While you may not have "get my small group to like me" written out as an explicit goal in your community efforts, it’s still in the back of your mind, whether you’re a leader or a group member. Nearly everybody wants to be liked. That's not a terrible thing. Caring what others think (while not being dominated by that) shapes our responses, and helps us become more loving and generous.…
In truth, we often experience conflict in our lives and leadership because of our own actions, insecurities, and ill-motivated decisions. Since this is true, it is important for leaders to learn to ponder the hardships they face by first looking internally at what might be driving conflict with others—including their own lack of character and/or competence.
Building a culture of church planting begins by making it personal to your people. When planting becomes personal, your people will pray for it, give to it, talk about it and celebrate it. These priorities will build a culture of planting in your church.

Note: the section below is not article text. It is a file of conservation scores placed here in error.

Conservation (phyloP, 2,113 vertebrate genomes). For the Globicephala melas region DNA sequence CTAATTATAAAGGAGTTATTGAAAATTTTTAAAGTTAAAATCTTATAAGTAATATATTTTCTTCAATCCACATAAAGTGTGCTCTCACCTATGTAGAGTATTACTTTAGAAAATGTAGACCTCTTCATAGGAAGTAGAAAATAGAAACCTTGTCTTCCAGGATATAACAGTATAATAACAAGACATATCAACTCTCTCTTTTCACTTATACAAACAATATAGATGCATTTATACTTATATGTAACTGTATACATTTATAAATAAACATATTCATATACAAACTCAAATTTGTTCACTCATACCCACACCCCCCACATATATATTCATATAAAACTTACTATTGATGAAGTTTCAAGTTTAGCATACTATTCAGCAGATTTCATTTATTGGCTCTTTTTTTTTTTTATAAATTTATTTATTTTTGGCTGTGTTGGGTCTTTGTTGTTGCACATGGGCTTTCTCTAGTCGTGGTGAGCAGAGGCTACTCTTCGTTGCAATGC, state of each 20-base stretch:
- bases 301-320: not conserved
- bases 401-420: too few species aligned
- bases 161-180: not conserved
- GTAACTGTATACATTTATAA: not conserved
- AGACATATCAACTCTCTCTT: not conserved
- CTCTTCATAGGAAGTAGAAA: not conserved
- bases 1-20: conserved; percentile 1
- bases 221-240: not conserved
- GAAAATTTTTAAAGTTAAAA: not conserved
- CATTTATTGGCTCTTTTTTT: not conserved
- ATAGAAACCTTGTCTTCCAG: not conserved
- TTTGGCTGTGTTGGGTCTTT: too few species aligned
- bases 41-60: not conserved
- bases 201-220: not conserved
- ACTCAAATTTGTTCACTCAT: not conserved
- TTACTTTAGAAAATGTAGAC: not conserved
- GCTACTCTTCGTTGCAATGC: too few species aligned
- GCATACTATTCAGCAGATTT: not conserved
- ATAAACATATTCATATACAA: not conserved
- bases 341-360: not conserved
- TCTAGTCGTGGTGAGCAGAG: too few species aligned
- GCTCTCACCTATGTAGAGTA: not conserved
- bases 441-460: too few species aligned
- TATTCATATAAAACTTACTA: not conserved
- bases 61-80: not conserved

I’d been a pastor’s wife for less than a year when I began preparing my exit strategy . . .
How do we contend for the faith and guard the gospel without being argumentative, judgmental, or cantakerous?
Most people tend to have foes and fans but very few people have friends. Too few people enjoy true relationships with other people.
Midwestern Seminary's President Jason K. Allen and Vice President for Institutional Relations Charles Smith discuss the practicalities of gospel-centered productivity with Matt Perman, leadership coach and author of What's Best Next?